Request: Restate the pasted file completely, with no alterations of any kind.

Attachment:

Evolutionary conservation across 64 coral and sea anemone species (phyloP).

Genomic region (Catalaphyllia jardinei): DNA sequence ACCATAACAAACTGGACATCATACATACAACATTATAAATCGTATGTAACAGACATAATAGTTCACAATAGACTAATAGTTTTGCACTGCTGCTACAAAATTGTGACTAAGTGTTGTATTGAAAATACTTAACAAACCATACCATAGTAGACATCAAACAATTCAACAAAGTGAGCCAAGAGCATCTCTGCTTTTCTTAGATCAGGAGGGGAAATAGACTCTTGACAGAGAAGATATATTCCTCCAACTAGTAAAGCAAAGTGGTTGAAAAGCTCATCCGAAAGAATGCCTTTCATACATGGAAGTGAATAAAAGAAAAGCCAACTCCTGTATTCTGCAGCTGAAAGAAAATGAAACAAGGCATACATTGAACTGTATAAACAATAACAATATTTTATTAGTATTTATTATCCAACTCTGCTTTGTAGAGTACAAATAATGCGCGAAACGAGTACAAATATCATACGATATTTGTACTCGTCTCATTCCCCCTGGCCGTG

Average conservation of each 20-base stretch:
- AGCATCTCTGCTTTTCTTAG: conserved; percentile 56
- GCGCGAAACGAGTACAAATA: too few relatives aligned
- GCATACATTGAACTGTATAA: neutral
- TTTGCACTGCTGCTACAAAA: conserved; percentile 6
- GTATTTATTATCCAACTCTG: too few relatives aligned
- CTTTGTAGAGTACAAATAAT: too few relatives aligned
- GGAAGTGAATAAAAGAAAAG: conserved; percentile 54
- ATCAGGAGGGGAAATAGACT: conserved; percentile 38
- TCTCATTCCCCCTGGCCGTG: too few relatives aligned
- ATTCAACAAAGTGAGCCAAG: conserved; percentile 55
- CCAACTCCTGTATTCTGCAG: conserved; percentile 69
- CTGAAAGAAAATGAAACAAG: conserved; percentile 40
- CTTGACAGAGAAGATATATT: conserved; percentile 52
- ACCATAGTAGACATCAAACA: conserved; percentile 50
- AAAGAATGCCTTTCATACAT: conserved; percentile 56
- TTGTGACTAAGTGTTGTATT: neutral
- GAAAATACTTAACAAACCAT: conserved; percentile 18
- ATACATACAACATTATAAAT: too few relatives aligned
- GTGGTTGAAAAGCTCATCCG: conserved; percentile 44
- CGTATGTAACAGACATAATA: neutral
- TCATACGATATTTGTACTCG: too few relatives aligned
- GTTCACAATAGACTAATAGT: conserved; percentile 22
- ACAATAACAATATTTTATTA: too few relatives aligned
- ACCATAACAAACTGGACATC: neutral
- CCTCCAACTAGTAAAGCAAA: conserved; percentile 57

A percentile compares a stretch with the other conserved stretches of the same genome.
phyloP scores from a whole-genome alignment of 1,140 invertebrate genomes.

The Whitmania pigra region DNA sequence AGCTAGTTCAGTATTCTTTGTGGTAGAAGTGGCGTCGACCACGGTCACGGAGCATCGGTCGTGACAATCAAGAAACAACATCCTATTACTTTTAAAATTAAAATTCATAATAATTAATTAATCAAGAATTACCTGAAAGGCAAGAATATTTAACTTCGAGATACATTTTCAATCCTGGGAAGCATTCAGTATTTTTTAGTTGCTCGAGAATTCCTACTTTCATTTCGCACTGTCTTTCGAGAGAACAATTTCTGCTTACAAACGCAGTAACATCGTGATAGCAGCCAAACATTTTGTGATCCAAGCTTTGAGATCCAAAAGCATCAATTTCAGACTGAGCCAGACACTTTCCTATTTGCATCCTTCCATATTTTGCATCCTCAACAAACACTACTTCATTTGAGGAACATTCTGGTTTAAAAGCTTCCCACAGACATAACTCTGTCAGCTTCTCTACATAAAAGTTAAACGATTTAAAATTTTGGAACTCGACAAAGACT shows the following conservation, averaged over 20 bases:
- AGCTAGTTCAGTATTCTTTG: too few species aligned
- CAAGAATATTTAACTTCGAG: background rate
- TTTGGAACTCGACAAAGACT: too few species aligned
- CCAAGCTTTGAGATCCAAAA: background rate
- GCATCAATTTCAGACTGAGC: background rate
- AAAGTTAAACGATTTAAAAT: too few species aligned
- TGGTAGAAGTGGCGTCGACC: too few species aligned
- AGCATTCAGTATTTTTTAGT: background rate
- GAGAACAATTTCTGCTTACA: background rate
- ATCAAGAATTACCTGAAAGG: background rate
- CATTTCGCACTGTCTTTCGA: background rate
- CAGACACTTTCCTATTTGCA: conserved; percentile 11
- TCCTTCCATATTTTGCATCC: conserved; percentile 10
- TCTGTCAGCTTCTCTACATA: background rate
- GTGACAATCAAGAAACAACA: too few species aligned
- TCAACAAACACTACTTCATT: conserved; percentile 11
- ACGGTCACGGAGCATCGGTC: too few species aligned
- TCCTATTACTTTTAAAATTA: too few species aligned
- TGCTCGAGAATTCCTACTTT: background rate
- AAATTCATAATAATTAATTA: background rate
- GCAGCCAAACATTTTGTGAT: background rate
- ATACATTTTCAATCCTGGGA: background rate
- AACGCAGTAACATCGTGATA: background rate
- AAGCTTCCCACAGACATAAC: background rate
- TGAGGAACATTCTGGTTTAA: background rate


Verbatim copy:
Evolutionary conservation across 64 coral and sea anemone species (phyloP).

Genomic region (Catalaphyllia jardinei): DNA sequence ACCATAACAAACTGGACATCATACATACAACATTATAAATCGTATGTAACAGACATAATAGTTCACAATAGACTAATAGTTTTGCACTGCTGCTACAAAATTGTGACTAAGTGTTGTATTGAAAATACTTAACAAACCATACCATAGTAGACATCAAACAATTCAACAAAGTGAGCCAAGAGCATCTCTGCTTTTCTTAGATCAGGAGGGGAAATAGACTCTTGACAGAGAAGATATATTCCTCCAACTAGTAAAGCAAAGTGGTTGAAAAGCTCATCCGAAAGAATGCCTTTCATACATGGAAGTGAATAAAAGAAAAGCCAACTCCTGTATTCTGCAGCTGAAAGAAAATGAAACAAGGCATACATTGAACTGTATAAACAATAACAATATTTTATTAGTATTTATTATCCAACTCTGCTTTGTAGAGTACAAATAATGCGCGAAACGAGTACAAATATCATACGATATTTGTACTCGTCTCATTCCCCCTGGCCGTG

Average conservation of each 20-base stretch:
- AGCATCTCTGCTTTTCTTAG: conserved; percentile 56
- GCGCGAAACGAGTACAAATA: too few relatives aligned
- GCATACATTGAACTGTATAA: neutral
- TTTGCACTGCTGCTACAAAA: conserved; percentile 6
- GTATTTATTATCCAACTCTG: too few relatives aligned
- CTTTGTAGAGTACAAATAAT: too few relatives aligned
- GGAAGTGAATAAAAGAAAAG: conserved; percentile 54
- ATCAGGAGGGGAAATAGACT: conserved; percentile 38
- TCTCATTCCCCCTGGCCGTG: too few relatives aligned
- ATTCAACAAAGTGAGCCAAG: conserved; percentile 55
- CCAACTCCTGTATTCTGCAG: conserved; percentile 69
- CTGAAAGAAAATGAAACAAG: conserved; percentile 40
- CTTGACAGAGAAGATATATT: conserved; percentile 52
- ACCATAGTAGACATCAAACA: conserved; percentile 50
- AAAGAATGCCTTTCATACAT: conserved; percentile 56
- TTGTGACTAAGTGTTGTATT: neutral
- GAAAATACTTAACAAACCAT: conserved; percentile 18
- ATACATACAACATTATAAAT: too few relatives aligned
- GTGGTTGAAAAGCTCATCCG: conserved; percentile 44
- CGTATGTAACAGACATAATA: neutral
- TCATACGATATTTGTACTCG: too few relatives aligned
- GTTCACAATAGACTAATAGT: conserved; percentile 22
- ACAATAACAATATTTTATTA: too few relatives aligned
- ACCATAACAAACTGGACATC: neutral
- CCTCCAACTAGTAAAGCAAA: conserved; percentile 57

A percentile compares a stretch with the other conserved stretches of the same genome.
phyloP scores from a whole-genome alignment of 1,140 invertebrate genomes.

The Whitmania pigra region DNA sequence AGCTAGTTCAGTATTCTTTGTGGTAGAAGTGGCGTCGACCACGGTCACGGAGCATCGGTCGTGACAATCAAGAAACAACATCCTATTACTTTTAAAATTAAAATTCATAATAATTAATTAATCAAGAATTACCTGAAAGGCAAGAATATTTAACTTCGAGATACATTTTCAATCCTGGGAAGCATTCAGTATTTTTTAGTTGCTCGAGAATTCCTACTTTCATTTCGCACTGTCTTTCGAGAGAACAATTTCTGCTTACAAACGCAGTAACATCGTGATAGCAGCCAAACATTTTGTGATCCAAGCTTTGAGATCCAAAAGCATCAATTTCAGACTGAGCCAGACACTTTCCTATTTGCATCCTTCCATATTTTGCATCCTCAACAAACACTACTTCATTTGAGGAACATTCTGGTTTAAAAGCTTCCCACAGACATAACTCTGTCAGCTTCTCTACATAAAAGTTAAACGATTTAAAATTTTGGAACTCGACAAAGACT shows the following conservation, averaged over 20 bases:
- AGCTAGTTCAGTATTCTTTG: too few species aligned
- CAAGAATATTTAACTTCGAG: background rate
- TTTGGAACTCGACAAAGACT: too few species aligned
- CCAAGCTTTGAGATCCAAAA: background rate
- GCATCAATTTCAGACTGAGC: background rate
- AAAGTTAAACGATTTAAAAT: too few species aligned
- TGGTAGAAGTGGCGTCGACC: too few species aligned
- AGCATTCAGTATTTTTTAGT: background rate
- GAGAACAATTTCTGCTTACA: background rate
- ATCAAGAATTACCTGAAAGG: background rate
- CATTTCGCACTGTCTTTCGA: background rate
- CAGACACTTTCCTATTTGCA: conserved; percentile 11
- TCCTTCCATATTTTGCATCC: conserved; percentile 10
- TCTGTCAGCTTCTCTACATA: background rate
- GTGACAATCAAGAAACAACA: too few species aligned
- TCAACAAACACTACTTCATT: conserved; percentile 11
- ACGGTCACGGAGCATCGGTC: too few species aligned
- TCCTATTACTTTTAAAATTA: too few species aligned
- TGCTCGAGAATTCCTACTTT: background rate
- AAATTCATAATAATTAATTA: background rate
- GCAGCCAAACATTTTGTGAT: background rate
- ATACATTTTCAATCCTGGGA: background rate
- AACGCAGTAACATCGTGATA: background rate
- AAGCTTCCCACAGACATAAC: background rate
- TGAGGAACATTCTGGTTTAA: background rate